US Border Patrol to fly Central American migrants to California in response to Texas influx

Alicia A. Caldwell / The Associated Press
June 20, 2014 11:28 AM

A dormitory at Saint Paul's College is photographed in Lawrenceville, Va., Thursday, June 19, 2014. Federal officials held a town meeting to give local residents details on a proposed plan to house immigrant children at the closed school. (AP Photo/Steve Helber)

SAN DIEGO - The U.S. Border Patrol will fly nearly 300 Central American migrants from south Texas to California for processing, an official said Saturday, as the government seeks to ease the workload on agents at the nation's busiest corridor for illegal crossings.

There will be two flights Monday with 140 passengers each, said Paul Beeson, chief of the Border Patrol's San Diego Sector.

The two flights were expected to continue every three days, Beeson told The Associated Press, but it's unclear for how long. They will be mostly for families with young children but also carry adults. There will be no unaccompanied children.

The flights to California are the government's latest response to a surge of Central Americans entering Texas' Rio Grande Valley, where the Border Patrol has made more than 174,000 arrests since Oct. 1. Most are from Honduras, El Salvador and Guatemala.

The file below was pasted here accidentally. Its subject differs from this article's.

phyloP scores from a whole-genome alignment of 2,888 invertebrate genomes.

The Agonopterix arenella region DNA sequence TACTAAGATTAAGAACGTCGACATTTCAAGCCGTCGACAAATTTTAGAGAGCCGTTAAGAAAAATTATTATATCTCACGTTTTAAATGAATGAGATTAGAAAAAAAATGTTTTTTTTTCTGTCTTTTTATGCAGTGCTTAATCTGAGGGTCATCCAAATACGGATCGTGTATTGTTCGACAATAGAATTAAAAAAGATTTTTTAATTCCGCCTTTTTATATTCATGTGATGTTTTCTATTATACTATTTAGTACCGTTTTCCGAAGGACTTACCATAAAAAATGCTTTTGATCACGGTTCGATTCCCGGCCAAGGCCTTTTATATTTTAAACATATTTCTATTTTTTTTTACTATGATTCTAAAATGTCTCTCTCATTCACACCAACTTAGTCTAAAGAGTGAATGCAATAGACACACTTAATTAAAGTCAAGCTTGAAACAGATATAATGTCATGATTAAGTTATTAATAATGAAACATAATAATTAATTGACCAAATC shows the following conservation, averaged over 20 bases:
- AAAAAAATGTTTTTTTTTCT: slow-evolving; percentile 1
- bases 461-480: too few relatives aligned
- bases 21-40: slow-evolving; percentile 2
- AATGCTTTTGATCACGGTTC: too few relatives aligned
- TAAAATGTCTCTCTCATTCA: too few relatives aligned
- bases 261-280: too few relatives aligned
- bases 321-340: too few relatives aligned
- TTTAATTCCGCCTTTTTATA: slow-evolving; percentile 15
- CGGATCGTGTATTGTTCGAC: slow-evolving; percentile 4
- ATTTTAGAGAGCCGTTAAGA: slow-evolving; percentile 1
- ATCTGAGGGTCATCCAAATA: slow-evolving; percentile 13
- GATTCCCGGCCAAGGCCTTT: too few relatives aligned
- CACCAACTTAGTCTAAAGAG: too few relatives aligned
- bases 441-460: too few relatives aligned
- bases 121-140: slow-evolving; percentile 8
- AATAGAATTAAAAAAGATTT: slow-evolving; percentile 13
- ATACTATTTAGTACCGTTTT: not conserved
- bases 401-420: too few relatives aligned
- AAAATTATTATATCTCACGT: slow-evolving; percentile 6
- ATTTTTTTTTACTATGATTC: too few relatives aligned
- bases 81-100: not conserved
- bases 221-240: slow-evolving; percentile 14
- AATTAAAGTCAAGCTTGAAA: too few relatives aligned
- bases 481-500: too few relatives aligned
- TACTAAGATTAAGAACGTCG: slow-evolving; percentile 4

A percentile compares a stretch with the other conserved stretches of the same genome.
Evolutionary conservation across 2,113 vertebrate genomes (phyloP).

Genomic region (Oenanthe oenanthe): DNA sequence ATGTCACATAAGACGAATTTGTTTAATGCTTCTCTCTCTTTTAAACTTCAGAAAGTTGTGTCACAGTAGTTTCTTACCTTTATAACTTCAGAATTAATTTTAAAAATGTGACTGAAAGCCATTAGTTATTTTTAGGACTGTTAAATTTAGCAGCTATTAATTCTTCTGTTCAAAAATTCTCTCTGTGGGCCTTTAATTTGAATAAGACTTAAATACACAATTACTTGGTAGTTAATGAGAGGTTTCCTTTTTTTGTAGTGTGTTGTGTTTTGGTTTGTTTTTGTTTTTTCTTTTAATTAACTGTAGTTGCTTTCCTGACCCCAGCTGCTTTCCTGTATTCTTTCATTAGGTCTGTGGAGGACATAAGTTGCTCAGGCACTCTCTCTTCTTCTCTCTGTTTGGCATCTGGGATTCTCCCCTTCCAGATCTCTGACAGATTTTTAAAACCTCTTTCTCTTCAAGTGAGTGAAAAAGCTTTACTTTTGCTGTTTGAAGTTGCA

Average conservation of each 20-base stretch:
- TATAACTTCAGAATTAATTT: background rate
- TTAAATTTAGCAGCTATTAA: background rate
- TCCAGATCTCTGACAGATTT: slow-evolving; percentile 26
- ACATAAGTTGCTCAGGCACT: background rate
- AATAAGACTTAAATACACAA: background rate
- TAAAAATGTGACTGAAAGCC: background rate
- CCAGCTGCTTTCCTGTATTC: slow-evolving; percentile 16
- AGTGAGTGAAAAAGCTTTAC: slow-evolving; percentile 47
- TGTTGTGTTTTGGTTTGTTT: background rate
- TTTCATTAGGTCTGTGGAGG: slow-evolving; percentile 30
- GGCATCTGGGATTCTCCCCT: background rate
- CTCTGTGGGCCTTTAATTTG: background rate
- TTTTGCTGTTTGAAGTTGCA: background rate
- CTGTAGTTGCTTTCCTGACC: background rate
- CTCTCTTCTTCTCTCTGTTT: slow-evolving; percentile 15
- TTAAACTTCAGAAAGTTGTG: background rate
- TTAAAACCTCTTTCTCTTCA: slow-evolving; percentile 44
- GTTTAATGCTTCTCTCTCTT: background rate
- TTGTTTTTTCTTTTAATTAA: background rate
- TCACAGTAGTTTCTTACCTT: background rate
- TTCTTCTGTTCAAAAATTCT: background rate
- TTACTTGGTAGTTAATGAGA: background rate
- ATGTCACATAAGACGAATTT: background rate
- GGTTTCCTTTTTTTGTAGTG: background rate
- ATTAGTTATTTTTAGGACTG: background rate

The Immigration and Customs Enforcement agency will decide whether the Central Americans remain in custody or are released while they are in deportation proceedings. ICE spokeswoman Lauren Mack declined to comment on how the agency will respond.

The government has been actively looking for additional detention space — primarily for mothers with young children — since large numbers of Central Americans have overwhelmed U.S. authorities in south Texas. ICE has only one detention centre designed for families, an 85-bed facility in Pennsylvania that was once a nursing home.

The government is planning a 700-bed centre in New Mexico that U.S. Rep. Steve Pearce told the Roswell Daily Record would be only for families.

Beeson didn't know if flights were planned from south Texas to destinations outside California, and the Border Patrol's parent agency, Customs and Border Protection, didn't immediately respond to a request for comment.

The Border Patrol flew a large number of families from Texas to Tucson, Arizona, in late May, drawing criticism from Arizona Gov. Jan Brewer when ICE later dropped them off at bus stations there.


Associated Press writer Amy Taxin in Santa Ana, California, contributed to this report.

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